Basics of steam-bending wood
A wallpaper steam-stripper is an appropriately sized source of steam for smaller items.
Pop the item to be steamed into a polythene bag (a clear rubble sack is a good choice).
Tape closed the mouth of the bag (gaffa tape) including the hose from the steamer.
Make a small exit hole for the steam at the opposite end of the bag (best to have the bag folded to only have sufficient volume for the piece being steamed).
Let rip with the steam! (Or just turn on the steamer and keep an eye on it).
Once ready, take the piece out (gloves) and quickly clamp it to a former in the desired shape (may be better to overbend it, as some spring-back will happen).
The length of steaming is trial and error until you gain some experience.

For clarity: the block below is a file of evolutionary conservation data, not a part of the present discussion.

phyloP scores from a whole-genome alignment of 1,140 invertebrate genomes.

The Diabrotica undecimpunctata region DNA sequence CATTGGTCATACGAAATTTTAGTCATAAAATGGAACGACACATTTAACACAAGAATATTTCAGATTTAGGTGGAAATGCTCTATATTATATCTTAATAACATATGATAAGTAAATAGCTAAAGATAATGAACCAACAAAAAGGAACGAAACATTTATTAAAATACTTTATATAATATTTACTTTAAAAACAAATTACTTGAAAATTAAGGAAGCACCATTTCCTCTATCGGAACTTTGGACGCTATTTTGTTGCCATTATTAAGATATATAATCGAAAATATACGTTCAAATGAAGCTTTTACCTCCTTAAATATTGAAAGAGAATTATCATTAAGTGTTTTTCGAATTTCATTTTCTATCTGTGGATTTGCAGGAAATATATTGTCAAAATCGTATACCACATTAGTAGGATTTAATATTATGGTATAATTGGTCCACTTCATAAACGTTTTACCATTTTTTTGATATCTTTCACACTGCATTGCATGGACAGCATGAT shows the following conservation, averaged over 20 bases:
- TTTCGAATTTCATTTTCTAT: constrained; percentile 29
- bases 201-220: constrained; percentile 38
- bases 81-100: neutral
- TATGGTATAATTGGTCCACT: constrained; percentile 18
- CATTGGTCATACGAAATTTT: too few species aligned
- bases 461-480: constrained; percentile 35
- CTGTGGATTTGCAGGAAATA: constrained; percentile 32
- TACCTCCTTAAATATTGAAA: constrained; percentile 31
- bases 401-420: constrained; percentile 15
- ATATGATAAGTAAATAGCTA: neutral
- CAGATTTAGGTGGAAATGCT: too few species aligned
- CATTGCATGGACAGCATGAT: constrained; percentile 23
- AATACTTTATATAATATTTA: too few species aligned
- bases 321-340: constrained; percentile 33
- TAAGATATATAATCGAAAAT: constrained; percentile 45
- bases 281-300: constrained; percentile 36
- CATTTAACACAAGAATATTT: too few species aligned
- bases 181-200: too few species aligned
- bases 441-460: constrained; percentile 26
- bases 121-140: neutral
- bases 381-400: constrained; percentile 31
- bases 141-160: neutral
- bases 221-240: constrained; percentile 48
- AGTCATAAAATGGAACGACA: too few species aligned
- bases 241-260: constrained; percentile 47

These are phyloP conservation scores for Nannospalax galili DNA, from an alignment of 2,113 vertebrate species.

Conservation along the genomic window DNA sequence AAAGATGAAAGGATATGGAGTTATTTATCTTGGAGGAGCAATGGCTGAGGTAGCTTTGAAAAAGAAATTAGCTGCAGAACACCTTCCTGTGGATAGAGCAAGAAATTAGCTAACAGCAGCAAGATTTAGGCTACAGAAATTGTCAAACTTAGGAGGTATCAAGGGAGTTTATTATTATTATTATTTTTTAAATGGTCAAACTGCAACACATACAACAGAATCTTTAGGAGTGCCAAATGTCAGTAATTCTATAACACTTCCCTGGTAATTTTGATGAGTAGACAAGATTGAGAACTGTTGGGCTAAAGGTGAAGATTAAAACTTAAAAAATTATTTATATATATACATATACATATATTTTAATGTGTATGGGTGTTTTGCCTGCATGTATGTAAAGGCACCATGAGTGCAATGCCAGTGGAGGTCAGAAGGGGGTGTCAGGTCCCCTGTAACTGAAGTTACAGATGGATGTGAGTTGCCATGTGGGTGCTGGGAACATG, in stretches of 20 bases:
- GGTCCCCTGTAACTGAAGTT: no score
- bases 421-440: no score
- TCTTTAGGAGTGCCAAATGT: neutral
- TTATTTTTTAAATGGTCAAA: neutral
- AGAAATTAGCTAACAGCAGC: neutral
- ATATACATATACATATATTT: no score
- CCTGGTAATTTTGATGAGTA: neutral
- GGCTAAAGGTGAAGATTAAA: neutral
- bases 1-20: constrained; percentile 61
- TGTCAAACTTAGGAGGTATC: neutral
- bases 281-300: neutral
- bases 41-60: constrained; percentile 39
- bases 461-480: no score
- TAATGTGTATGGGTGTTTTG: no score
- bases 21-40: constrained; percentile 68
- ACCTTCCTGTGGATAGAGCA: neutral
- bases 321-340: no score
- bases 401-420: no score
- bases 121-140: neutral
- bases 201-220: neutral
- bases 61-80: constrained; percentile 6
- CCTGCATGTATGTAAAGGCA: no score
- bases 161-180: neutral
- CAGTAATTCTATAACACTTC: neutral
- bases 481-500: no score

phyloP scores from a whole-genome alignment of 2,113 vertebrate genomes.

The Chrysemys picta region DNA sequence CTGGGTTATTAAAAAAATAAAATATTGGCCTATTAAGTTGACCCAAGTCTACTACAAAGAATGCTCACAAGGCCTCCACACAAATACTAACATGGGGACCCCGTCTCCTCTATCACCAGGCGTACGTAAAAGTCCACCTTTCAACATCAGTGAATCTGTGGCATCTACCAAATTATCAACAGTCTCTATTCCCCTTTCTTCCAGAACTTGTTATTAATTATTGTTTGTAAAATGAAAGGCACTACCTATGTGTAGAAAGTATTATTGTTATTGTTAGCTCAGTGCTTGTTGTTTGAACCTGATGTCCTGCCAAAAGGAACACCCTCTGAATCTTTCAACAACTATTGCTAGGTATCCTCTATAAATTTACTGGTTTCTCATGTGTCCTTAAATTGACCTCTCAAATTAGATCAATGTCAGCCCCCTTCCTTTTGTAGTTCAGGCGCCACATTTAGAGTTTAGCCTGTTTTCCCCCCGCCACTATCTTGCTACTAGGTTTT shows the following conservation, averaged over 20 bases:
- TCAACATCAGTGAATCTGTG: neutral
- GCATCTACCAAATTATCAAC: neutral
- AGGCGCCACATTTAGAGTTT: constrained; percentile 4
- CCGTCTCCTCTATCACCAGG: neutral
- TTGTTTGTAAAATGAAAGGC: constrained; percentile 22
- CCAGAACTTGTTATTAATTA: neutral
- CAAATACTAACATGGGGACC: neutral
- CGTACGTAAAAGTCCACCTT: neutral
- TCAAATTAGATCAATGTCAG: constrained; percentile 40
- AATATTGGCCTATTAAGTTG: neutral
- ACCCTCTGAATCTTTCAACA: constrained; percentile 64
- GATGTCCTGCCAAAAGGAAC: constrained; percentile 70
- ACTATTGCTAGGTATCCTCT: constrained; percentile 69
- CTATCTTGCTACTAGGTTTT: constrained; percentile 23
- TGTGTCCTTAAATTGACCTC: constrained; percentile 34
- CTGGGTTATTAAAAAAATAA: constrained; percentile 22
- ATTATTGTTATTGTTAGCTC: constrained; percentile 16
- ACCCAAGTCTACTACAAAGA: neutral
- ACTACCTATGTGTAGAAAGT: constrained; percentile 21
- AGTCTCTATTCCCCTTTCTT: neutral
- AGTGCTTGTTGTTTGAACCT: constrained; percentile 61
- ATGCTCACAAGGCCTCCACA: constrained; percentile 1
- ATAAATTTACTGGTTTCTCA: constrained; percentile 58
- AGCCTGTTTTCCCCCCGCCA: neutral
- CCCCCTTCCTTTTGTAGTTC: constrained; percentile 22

Green wood steams better than dry.
Steaming is somewhat "one shot", and will not steam well a second time (you may notice the wood ends up considerably drier than it started out)
It is possible to "over-steam".
The method also works with some thermoplastics. If a very thin piece of plastic goes soft and floppy quickly when held in kettle steam, it can be bent by softening with steam or boiling water. Boiling water is more effective as its easier to keep the whole piece at the right temperature, if it fits in the water bath. Plastics worked this way stiffen up very quickly when removed from the water.